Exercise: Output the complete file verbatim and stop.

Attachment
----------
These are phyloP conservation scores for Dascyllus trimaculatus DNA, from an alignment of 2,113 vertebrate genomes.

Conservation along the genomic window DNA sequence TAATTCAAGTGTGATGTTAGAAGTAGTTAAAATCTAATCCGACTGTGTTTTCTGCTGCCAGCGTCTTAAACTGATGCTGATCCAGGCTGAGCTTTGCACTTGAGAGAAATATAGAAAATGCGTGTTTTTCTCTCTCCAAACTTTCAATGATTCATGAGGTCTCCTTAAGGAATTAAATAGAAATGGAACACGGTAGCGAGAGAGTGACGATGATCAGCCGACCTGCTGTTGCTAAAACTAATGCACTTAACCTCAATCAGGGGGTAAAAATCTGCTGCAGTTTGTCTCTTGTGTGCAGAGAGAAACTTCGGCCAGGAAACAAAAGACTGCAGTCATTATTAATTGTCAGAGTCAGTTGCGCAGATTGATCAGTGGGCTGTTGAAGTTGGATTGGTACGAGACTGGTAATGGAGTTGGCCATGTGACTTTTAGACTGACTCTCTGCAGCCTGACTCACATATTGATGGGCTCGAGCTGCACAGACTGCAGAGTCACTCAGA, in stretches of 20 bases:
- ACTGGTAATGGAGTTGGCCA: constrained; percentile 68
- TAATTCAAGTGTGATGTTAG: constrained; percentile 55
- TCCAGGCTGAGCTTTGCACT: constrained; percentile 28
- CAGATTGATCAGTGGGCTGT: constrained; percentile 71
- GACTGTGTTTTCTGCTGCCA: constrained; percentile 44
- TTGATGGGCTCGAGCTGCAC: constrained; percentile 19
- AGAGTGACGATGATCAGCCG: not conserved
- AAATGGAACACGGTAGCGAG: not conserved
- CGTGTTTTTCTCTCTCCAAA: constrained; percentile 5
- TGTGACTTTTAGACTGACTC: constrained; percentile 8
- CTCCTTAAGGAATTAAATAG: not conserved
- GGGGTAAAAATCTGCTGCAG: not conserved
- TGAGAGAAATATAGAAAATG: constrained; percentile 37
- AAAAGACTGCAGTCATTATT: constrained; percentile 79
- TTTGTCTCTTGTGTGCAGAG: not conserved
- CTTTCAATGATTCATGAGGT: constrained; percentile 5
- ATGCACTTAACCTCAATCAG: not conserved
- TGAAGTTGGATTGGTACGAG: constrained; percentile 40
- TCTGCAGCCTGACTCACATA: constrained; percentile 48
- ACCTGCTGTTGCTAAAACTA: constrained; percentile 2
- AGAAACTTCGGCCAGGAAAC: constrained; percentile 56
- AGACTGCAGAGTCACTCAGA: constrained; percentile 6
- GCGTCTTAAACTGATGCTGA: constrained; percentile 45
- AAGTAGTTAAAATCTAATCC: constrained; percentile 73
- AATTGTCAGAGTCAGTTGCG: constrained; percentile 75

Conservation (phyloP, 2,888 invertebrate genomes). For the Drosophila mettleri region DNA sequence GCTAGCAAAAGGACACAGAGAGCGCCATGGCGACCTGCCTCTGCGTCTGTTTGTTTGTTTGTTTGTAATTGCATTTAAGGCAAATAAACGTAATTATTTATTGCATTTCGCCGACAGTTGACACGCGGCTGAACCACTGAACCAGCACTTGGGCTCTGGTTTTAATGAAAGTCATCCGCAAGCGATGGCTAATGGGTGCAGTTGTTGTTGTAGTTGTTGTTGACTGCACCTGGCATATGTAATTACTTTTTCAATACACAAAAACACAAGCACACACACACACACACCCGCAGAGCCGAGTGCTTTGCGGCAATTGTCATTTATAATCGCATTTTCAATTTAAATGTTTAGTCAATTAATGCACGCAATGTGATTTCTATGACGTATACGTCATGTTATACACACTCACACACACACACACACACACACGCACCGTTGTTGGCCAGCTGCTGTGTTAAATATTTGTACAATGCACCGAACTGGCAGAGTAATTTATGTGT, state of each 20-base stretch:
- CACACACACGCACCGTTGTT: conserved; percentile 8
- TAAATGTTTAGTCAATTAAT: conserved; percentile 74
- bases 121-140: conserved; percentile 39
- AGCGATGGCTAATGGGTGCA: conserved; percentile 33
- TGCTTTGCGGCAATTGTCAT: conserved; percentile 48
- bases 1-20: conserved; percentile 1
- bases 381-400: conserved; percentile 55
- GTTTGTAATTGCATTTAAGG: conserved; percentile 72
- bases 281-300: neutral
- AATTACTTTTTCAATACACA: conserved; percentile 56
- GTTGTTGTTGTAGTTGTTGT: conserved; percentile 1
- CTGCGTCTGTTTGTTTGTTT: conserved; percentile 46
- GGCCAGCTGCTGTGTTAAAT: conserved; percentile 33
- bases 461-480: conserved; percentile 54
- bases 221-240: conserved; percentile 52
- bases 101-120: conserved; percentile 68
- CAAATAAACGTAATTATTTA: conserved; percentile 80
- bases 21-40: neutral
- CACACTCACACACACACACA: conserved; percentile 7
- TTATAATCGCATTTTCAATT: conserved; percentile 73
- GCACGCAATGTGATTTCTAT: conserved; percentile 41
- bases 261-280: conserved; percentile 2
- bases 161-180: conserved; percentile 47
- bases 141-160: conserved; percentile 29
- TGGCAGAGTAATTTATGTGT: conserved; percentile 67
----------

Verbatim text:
These are phyloP conservation scores for Dascyllus trimaculatus DNA, from an alignment of 2,113 vertebrate genomes.

Conservation along the genomic window DNA sequence TAATTCAAGTGTGATGTTAGAAGTAGTTAAAATCTAATCCGACTGTGTTTTCTGCTGCCAGCGTCTTAAACTGATGCTGATCCAGGCTGAGCTTTGCACTTGAGAGAAATATAGAAAATGCGTGTTTTTCTCTCTCCAAACTTTCAATGATTCATGAGGTCTCCTTAAGGAATTAAATAGAAATGGAACACGGTAGCGAGAGAGTGACGATGATCAGCCGACCTGCTGTTGCTAAAACTAATGCACTTAACCTCAATCAGGGGGTAAAAATCTGCTGCAGTTTGTCTCTTGTGTGCAGAGAGAAACTTCGGCCAGGAAACAAAAGACTGCAGTCATTATTAATTGTCAGAGTCAGTTGCGCAGATTGATCAGTGGGCTGTTGAAGTTGGATTGGTACGAGACTGGTAATGGAGTTGGCCATGTGACTTTTAGACTGACTCTCTGCAGCCTGACTCACATATTGATGGGCTCGAGCTGCACAGACTGCAGAGTCACTCAGA, in stretches of 20 bases:
- ACTGGTAATGGAGTTGGCCA: constrained; percentile 68
- TAATTCAAGTGTGATGTTAG: constrained; percentile 55
- TCCAGGCTGAGCTTTGCACT: constrained; percentile 28
- CAGATTGATCAGTGGGCTGT: constrained; percentile 71
- GACTGTGTTTTCTGCTGCCA: constrained; percentile 44
- TTGATGGGCTCGAGCTGCAC: constrained; percentile 19
- AGAGTGACGATGATCAGCCG: not conserved
- AAATGGAACACGGTAGCGAG: not conserved
- CGTGTTTTTCTCTCTCCAAA: constrained; percentile 5
- TGTGACTTTTAGACTGACTC: constrained; percentile 8
- CTCCTTAAGGAATTAAATAG: not conserved
- GGGGTAAAAATCTGCTGCAG: not conserved
- TGAGAGAAATATAGAAAATG: constrained; percentile 37
- AAAAGACTGCAGTCATTATT: constrained; percentile 79
- TTTGTCTCTTGTGTGCAGAG: not conserved
- CTTTCAATGATTCATGAGGT: constrained; percentile 5
- ATGCACTTAACCTCAATCAG: not conserved
- TGAAGTTGGATTGGTACGAG: constrained; percentile 40
- TCTGCAGCCTGACTCACATA: constrained; percentile 48
- ACCTGCTGTTGCTAAAACTA: constrained; percentile 2
- AGAAACTTCGGCCAGGAAAC: constrained; percentile 56
- AGACTGCAGAGTCACTCAGA: constrained; percentile 6
- GCGTCTTAAACTGATGCTGA: constrained; percentile 45
- AAGTAGTTAAAATCTAATCC: constrained; percentile 73
- AATTGTCAGAGTCAGTTGCG: constrained; percentile 75

Conservation (phyloP, 2,888 invertebrate genomes). For the Drosophila mettleri region DNA sequence GCTAGCAAAAGGACACAGAGAGCGCCATGGCGACCTGCCTCTGCGTCTGTTTGTTTGTTTGTTTGTAATTGCATTTAAGGCAAATAAACGTAATTATTTATTGCATTTCGCCGACAGTTGACACGCGGCTGAACCACTGAACCAGCACTTGGGCTCTGGTTTTAATGAAAGTCATCCGCAAGCGATGGCTAATGGGTGCAGTTGTTGTTGTAGTTGTTGTTGACTGCACCTGGCATATGTAATTACTTTTTCAATACACAAAAACACAAGCACACACACACACACACCCGCAGAGCCGAGTGCTTTGCGGCAATTGTCATTTATAATCGCATTTTCAATTTAAATGTTTAGTCAATTAATGCACGCAATGTGATTTCTATGACGTATACGTCATGTTATACACACTCACACACACACACACACACACACGCACCGTTGTTGGCCAGCTGCTGTGTTAAATATTTGTACAATGCACCGAACTGGCAGAGTAATTTATGTGT, state of each 20-base stretch:
- CACACACACGCACCGTTGTT: conserved; percentile 8
- TAAATGTTTAGTCAATTAAT: conserved; percentile 74
- bases 121-140: conserved; percentile 39
- AGCGATGGCTAATGGGTGCA: conserved; percentile 33
- TGCTTTGCGGCAATTGTCAT: conserved; percentile 48
- bases 1-20: conserved; percentile 1
- bases 381-400: conserved; percentile 55
- GTTTGTAATTGCATTTAAGG: conserved; percentile 72
- bases 281-300: neutral
- AATTACTTTTTCAATACACA: conserved; percentile 56
- GTTGTTGTTGTAGTTGTTGT: conserved; percentile 1
- CTGCGTCTGTTTGTTTGTTT: conserved; percentile 46
- GGCCAGCTGCTGTGTTAAAT: conserved; percentile 33
- bases 461-480: conserved; percentile 54
- bases 221-240: conserved; percentile 52
- bases 101-120: conserved; percentile 68
- CAAATAAACGTAATTATTTA: conserved; percentile 80
- bases 21-40: neutral
- CACACTCACACACACACACA: conserved; percentile 7
- TTATAATCGCATTTTCAATT: conserved; percentile 73
- GCACGCAATGTGATTTCTAT: conserved; percentile 41
- bases 261-280: conserved; percentile 2
- bases 161-180: conserved; percentile 47
- bases 141-160: conserved; percentile 29
- TGGCAGAGTAATTTATGTGT: conserved; percentile 67